Wherever you are the moment, pick an object or noise that you can hear, and just pay attention to it. Do not judge it in any way, just notice it. If your mind wanders, do not judge yourself, just bring your attention back to what you were doing.
By doing this, you are teaching yourself not to get hung up on distractions. This is an important skill as often when we are trying to do something, we get distracted easily.
Dealing with anxiety: anger
Pick your fights.
Next time you are upset with someone, make a deal with yourself that you will say nothing. Even if only for a moment. You will say nothing. Instead, try to think what you can do to make the situation better. Why? Normally we just react by defending our position or wanting to get our point across. In most instances, is it really that important? If not, let it go. The exercises on the page, will also help you develop the skill of letting go.
Stuck in your head with your thoughts?
Practice letting them come and go without analyzing every thought you have. This takes time. It is a skill. Our head can seem like a very busy place, but I want to show you how to practice letting go.
Think of it this way. Imagine the thoughts in your head are like cars zooming past. You do not have to follow everyone else and weave your way through the traffic. Stand back and watch the traffic. See it for what it is, cars, colors, noise and people whizzing past. Just watch it in your head. You do not have to get stressed and run quickly if you want to cross the road, you can just watch. Can you get a sense that just watching is a lot calmer than jumping in with every one else?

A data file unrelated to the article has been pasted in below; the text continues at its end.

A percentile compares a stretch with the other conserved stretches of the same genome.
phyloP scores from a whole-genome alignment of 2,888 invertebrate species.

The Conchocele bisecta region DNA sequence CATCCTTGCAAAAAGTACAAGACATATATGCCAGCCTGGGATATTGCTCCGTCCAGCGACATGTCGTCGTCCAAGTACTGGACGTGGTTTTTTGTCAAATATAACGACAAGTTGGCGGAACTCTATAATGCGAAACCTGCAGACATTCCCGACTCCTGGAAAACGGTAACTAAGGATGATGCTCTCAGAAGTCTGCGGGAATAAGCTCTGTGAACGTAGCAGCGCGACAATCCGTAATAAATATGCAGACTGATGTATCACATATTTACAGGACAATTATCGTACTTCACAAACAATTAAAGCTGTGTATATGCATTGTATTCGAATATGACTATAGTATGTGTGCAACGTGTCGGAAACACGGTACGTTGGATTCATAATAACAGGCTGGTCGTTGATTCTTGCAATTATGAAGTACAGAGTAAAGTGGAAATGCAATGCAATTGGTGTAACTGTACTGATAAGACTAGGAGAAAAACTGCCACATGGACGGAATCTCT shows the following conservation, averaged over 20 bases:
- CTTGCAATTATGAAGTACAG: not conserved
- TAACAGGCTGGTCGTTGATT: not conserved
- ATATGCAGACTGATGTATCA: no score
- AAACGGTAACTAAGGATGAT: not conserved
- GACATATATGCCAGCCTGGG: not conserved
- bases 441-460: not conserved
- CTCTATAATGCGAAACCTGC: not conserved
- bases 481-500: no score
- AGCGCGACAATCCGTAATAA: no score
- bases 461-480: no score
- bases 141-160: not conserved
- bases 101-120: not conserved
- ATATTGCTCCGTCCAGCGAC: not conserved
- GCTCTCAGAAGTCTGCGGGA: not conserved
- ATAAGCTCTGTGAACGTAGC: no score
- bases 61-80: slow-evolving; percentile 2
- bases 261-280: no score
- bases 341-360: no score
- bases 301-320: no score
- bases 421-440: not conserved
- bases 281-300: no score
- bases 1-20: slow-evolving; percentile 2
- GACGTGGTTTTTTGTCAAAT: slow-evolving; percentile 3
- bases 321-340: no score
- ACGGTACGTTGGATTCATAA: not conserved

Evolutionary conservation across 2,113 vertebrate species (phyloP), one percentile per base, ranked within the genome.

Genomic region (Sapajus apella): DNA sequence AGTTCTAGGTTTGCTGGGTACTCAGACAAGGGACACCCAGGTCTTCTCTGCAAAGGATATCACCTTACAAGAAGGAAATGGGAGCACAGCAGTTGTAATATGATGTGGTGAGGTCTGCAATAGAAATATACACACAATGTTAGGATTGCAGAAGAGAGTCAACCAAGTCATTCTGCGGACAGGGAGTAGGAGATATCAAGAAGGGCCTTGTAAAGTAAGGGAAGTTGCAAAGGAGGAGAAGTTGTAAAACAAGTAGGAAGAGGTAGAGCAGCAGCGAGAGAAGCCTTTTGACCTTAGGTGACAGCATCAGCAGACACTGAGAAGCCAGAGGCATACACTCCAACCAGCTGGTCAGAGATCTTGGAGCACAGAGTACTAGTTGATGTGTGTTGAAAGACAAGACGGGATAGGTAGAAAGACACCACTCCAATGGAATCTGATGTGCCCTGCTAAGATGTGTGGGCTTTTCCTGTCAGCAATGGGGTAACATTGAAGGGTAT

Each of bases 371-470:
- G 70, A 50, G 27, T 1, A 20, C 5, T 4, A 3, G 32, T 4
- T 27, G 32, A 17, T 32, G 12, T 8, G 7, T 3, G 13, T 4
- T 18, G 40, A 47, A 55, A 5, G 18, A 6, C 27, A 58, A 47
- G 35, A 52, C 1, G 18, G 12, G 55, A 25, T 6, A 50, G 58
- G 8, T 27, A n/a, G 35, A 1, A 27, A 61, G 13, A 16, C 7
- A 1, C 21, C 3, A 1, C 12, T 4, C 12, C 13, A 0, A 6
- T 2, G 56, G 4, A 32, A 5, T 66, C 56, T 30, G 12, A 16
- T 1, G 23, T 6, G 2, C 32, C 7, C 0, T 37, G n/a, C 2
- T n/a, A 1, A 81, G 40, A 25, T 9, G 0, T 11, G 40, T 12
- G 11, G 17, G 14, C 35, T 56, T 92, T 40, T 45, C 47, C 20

It’s the same with our thoughts. Just watch them. Just the way you do not have to weave frantically through the traffic, you do not have to analyze every thought in your head. Most of our thoughts are not that important, and many are just habitual. They are just thoughts. Let’s practice watching and letting go of thoughts.
Sit down, and choose one of the exercises above. Pay attention to what you are choosing to do. If your mind is full of thoughts, that is ok. Just watch them, almost like a bystander, and then bring your attention back to what it is you are doing.
These anxiety management tips on this page may seem simplistic, but believe it or not, they are the beginnings of dealing with anxiety. Most of us just react to practically everything in our life. There is very little choice or control, just reactions. By learning to take a step back and take your foot of the gas, you are teaching yourself how to exercise control in your life by choosing how to respond to the daily stresses that exist in modern life.
If you are not convinced, take a moment and think about how your head works. Do you really have control over the thoughts in your head. Are you ok with how your body feels right now? Do you sleep like a baby and wake up calm and looking forward to your day? If not, you might benefit from learning how to take control of your both your mind and body, instead of them controlling you.